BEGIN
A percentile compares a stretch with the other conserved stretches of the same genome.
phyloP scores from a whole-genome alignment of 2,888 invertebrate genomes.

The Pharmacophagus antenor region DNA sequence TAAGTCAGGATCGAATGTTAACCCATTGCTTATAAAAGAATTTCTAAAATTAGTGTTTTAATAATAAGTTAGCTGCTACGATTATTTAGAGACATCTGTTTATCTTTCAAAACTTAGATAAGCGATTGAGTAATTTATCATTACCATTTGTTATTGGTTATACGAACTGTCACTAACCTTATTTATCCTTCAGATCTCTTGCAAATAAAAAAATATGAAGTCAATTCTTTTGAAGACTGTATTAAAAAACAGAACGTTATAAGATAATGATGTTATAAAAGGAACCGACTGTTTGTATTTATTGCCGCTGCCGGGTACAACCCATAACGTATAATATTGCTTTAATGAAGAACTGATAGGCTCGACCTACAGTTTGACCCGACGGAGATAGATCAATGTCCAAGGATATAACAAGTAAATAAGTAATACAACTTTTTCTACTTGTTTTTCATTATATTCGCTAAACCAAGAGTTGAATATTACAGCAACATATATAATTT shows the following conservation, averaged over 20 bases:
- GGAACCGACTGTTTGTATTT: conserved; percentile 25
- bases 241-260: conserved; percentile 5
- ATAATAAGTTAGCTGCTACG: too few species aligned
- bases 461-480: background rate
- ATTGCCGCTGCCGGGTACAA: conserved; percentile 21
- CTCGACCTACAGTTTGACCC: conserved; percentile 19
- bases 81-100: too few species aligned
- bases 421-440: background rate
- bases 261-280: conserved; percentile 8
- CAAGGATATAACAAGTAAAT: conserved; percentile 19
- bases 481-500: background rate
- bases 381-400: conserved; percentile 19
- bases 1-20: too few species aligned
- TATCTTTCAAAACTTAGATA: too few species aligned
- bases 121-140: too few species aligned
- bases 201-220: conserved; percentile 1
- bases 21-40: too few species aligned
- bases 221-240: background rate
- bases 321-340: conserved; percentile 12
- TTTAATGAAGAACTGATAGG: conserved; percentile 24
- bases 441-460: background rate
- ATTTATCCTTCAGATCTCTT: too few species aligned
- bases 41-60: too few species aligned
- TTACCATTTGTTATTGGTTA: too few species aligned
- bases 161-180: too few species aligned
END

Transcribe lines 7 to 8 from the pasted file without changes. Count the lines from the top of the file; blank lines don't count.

- bases 461-480: background rate
- ATTGCCGCTGCCGGGTACAA: conserved; percentile 21